Yerba mate (Ilex paraguariensis) and guayusa (Ilex guayusa) are two closely related holly plants native to South America, both of which produce caffeine. Because yerba mate tea is not made from the Camellia sinensis plant, it is not technically “tea” by scientific classification. However, yerba mate falls within the product category of tea and is colloquially referred to as such.
The first section of this article briefly highlights the flavour, preparation, and health benefits of yerba mate tea, and the second section consists of my recommendations for yerba mate products. The third section is a comprehensive discussion of yerba mate tea, including its origin, history and specific health benefits. The fourth and final section summarizes this article’s key points.
Flavour, Preparation, and Health Benefits of Yerba Mate.
Flavour Profile of Yerba Mate.
Yerba mate has a grassy, slightly tart flavour, which is due to the high tannin content in the leaves.
How To Brew Yerba Mate.
You can prepare yerba mate with boiling water, but to minimize bitterness, use water that is 95 °C (200 °F). Pour water on the leaves and steep for three to five minutes, depending on the desired strength. Use a bombilla straw for drinking your yerba mate; the straw acts as a filter, allowing you to drink the tea while separating it from the leaves.
Health Benefits of Yerba Mate.
Yerba mate tea has several health benefits associated with it, many of which are similar to the health benefits of guayusa. Yerba mate can help with energy, weight loss, strengthening the immune system, cardiovascular health, and protection against infections.
Tea Recommendations and Personal Thoughts.
Founder of The Tea Tribe
Yerba mate has a distinctive taste that not everyone initially likes. For those looking to start drinking yerba mate, I recommend beginning with a blend. A favourite of mine is Morning Kick from Bird & Blend Tea Co. Two other favourites were Chocolate Rocket and Main Squeeze, both of which were carried by DavidsTea but are no longer available. For those who have graduated to the status of straight yerba mate tea drinkers, Guayaki’s Traditional Loose-leaf Yerba Mate is a staple.
Individuals who place value on health and fitness tend to gravitate to yerba mate because of its ability to enhance energy and weight loss, along with the other health benefits. While yerba mate is growing in popularity in North American markets, I believe tea companies have fallen short in offering diverse, high-quality blends.
A Comprehensive Discussion of Yerba Mate.
For modern tea drinkers, yerba mate is the name of the tea drink. However, the name is made up of two distinct components of the drink. The English translation of the word yerba is “herb”, while the word mate is derived from the Quechua word “mati”, meaning “infusion of a herb”.
Cultivation, Production and Export of Yerba Mate.
The yerba plant (Ilex paraguariensis) is an indigenous plant from South America. The concentration of caffeine and other nutrients varies depending on if the plant is female or male, with milder flavours and lower caffeine concentrations tending to come from female plants. The majority of yerba mate tea is made from the male plants containing higher caffeine levels (Wikipedia, 2019).
South American farmers plant the seeds in a protected environment, and once mate seedlings have germinated, they are transferred from the nursery to the field. It takes four years for the yerba mate plant to mature enough to be ready for the first harvest.
After yerba is harvested, the branches and leaves are usually dried by a wood fire producing a smoky flavour. When dried, yerba leaves are then stored in bags to age the tea, further shaping the taste profile. Once the mate is sufficiently aged, it is milled, blended, packaged and sold (Yerba Mate Argentina, N.D).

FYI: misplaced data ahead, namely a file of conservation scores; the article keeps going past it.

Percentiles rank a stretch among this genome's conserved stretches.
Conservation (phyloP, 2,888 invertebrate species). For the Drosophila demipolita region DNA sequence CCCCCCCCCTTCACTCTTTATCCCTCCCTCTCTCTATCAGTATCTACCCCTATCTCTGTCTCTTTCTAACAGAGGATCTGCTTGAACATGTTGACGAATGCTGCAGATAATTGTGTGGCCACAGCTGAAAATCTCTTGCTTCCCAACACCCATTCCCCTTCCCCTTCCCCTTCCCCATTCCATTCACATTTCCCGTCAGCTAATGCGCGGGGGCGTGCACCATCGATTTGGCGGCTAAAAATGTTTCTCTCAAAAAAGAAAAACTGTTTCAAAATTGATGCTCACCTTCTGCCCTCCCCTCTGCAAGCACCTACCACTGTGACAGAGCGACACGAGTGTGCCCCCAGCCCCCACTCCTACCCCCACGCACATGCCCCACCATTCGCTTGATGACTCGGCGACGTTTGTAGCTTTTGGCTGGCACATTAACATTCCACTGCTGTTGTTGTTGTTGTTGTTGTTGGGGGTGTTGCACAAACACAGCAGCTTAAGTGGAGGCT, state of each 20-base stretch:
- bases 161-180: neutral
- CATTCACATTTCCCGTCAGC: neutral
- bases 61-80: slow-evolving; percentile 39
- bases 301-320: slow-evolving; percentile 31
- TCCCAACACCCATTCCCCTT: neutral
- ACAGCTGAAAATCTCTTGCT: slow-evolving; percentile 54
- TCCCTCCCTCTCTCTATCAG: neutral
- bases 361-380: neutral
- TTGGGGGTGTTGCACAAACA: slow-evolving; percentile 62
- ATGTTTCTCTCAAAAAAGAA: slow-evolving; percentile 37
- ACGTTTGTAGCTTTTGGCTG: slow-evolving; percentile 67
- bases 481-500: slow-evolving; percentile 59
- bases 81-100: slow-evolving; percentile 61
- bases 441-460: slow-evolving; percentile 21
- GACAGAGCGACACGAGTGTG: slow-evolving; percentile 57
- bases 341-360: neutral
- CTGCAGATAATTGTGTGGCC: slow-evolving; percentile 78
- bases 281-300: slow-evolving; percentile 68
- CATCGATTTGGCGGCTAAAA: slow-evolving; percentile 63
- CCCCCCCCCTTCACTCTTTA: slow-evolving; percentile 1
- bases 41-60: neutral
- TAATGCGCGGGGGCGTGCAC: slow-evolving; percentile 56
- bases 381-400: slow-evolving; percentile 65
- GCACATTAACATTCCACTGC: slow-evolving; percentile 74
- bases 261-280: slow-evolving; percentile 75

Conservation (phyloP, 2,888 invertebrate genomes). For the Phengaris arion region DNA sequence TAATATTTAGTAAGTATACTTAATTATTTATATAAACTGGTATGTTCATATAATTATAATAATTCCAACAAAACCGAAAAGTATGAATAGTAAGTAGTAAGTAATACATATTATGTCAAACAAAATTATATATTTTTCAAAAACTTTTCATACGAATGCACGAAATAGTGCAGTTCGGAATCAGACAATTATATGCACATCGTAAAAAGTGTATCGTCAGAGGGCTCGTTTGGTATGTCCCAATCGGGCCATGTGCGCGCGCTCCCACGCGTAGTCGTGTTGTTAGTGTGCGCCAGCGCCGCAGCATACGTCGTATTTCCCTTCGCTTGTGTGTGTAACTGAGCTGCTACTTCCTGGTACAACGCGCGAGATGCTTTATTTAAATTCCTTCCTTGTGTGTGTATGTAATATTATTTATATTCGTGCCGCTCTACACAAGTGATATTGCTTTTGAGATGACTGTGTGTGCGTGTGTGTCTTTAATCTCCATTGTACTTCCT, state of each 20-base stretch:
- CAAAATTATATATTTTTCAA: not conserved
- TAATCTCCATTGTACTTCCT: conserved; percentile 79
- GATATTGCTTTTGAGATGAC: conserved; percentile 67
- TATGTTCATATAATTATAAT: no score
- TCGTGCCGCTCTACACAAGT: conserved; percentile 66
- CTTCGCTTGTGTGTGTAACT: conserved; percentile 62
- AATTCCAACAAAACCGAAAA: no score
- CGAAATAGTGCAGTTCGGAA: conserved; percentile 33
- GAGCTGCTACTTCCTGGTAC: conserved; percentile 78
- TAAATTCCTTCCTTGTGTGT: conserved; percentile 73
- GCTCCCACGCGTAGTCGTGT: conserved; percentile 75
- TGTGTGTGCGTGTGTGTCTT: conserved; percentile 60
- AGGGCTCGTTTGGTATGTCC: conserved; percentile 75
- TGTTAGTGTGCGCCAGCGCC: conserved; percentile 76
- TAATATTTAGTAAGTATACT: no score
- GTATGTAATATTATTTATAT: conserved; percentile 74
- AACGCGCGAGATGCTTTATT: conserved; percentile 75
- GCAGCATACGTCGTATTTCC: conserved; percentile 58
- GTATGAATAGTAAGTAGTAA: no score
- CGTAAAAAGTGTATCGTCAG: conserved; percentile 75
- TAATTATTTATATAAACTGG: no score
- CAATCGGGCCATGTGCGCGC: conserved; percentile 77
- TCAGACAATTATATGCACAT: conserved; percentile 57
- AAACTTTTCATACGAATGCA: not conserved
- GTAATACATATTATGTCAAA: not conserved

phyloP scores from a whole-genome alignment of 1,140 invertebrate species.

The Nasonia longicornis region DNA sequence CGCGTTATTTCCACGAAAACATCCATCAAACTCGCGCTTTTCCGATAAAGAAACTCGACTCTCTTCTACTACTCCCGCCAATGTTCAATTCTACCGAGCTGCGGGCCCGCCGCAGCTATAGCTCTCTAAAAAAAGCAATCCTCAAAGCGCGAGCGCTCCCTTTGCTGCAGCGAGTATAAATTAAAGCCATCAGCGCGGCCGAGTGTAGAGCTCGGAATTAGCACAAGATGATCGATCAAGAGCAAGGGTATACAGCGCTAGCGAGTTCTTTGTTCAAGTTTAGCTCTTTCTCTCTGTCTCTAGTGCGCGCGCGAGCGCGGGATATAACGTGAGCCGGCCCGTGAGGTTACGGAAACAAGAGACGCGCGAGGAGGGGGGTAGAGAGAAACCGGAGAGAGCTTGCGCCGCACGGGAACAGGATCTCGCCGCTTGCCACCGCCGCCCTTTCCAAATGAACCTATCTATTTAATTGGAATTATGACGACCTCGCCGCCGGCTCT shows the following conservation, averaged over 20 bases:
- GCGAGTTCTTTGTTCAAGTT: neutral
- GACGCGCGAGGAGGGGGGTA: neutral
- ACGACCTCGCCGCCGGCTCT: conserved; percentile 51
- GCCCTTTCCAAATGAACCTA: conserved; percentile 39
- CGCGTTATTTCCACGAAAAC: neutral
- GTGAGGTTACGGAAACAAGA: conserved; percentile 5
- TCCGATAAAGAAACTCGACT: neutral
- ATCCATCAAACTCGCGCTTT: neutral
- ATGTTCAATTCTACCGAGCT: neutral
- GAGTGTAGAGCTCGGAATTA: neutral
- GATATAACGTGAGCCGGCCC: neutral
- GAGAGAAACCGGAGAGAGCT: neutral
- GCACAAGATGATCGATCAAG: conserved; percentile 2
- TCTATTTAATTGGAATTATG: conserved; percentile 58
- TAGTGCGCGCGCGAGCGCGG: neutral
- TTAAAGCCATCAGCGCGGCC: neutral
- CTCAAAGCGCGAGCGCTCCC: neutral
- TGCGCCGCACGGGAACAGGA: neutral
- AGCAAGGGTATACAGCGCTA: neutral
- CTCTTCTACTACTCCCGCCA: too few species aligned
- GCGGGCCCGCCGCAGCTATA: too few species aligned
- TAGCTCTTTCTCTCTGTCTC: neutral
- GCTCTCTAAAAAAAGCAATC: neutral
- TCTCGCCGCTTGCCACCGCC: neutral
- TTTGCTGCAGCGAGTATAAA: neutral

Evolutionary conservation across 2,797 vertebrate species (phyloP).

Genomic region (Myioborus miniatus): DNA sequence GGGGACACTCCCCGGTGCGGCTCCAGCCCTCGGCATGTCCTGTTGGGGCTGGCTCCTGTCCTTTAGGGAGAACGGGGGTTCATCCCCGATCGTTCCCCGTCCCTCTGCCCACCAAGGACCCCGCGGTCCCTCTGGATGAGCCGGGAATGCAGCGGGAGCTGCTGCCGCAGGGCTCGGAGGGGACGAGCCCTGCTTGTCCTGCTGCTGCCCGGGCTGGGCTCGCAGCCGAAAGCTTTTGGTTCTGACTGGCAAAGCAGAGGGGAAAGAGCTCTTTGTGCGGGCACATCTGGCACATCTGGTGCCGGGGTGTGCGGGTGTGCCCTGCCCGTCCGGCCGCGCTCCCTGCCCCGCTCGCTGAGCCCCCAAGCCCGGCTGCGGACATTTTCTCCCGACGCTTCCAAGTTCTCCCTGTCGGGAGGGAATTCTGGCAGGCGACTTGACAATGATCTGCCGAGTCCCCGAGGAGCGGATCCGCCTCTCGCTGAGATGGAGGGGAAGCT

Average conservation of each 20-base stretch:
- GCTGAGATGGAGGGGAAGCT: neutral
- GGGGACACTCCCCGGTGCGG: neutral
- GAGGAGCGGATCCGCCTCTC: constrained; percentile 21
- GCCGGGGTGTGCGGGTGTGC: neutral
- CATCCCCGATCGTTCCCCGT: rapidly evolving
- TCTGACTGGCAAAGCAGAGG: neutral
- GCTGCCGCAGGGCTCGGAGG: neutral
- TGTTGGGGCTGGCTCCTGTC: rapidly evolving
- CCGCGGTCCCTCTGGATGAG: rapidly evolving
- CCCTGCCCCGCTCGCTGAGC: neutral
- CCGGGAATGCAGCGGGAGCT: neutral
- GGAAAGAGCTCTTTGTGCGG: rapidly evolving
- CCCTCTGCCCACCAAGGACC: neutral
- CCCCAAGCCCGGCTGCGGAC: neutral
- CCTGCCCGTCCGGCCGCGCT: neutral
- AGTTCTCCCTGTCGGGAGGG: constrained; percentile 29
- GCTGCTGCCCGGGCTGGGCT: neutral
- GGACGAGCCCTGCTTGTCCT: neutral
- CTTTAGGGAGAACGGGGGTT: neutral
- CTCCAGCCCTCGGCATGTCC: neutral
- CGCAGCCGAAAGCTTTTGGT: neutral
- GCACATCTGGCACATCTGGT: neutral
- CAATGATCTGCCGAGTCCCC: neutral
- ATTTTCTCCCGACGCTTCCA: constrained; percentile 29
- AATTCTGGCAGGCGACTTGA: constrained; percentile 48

Two countries, Brazil and Argentina, supply most of the yerba mate tea to the global market (87.6%) (Tridge, 2019). Interestingly, Uruguay is the biggest global importer of yerba mate, suggesting market demand is mainly confined to South America. The import and export trends of yerba have a bearing on consumers outside of South America: yerba is not as easy to find as more common tea varieties, like black and green tea. Because of this, there is a natural degree of expertise and exclusivity to those who do drink yerba mate.
Health Benefits of Yerba Mate.
The high concentration of polyphenols found in yerba mate tea is the compound behind many of the attributed health benefits (Gambero, 2015). Research has shown that allergy symptoms can improve with yerba mate consumption (Bremner, 2002), and some studies have shown that yerba mate can play a role in reducing high blood sugar (Bracesco, 2011).
Rich in Antioxidants.
While green tea receives attention for its concentration of antioxidants, what is less known is that yerba mate contains slightly more antioxidants than green tea (Chandra, 2004). The three main classes of antioxidants in yerba mate are caffeoyl derivatives, saponins and polyphenols.
Caffeoyl derivative compounds are the primary health-promoting antioxidants in yerba mate. Saponins have anti-inflammatory and cholesterol-lowering properties; these bitter compounds are what give yerba mate it’s tart taste. Polyphenols are an extensive collection of antioxidants that are known to reduce the risk of numerous diseases.
While the concentration is low, yerba mate contains seven of the nine essential amino acids needed by the human body. It also contains almost every vitamin and mineral your body requires. Since yerba mate has an impressive profile of nutrients (Tenorio, 1991), try including yerba mate consumption into your daily routine, along with a healthy diet and exercise (Heck, 2007).
Yerba mate tea also contains compounds including caffeine, which increase mental energy, focus (Nehlig, 1992) and mood (Petre, 2016). However, what makes yerba mate different from coffee is that it has a unique profile of compounds. While not scientifically proven, many tea drinkers that consume yerba mate maintain that the drink provides the energy boost similar to coffee without the jittery side effects.
Yerba mate has a beneficial effect in the management of obesity (Conceição, 2016). In one study, yerba mate treatment prevented weight gain and reduced total body fat, visceral fat and food intake. Yerba mate also contains compounds that act as an appetite suppressant (Wichtl, 2004) and may be useful for those looking to lose weight (Kim, 2015).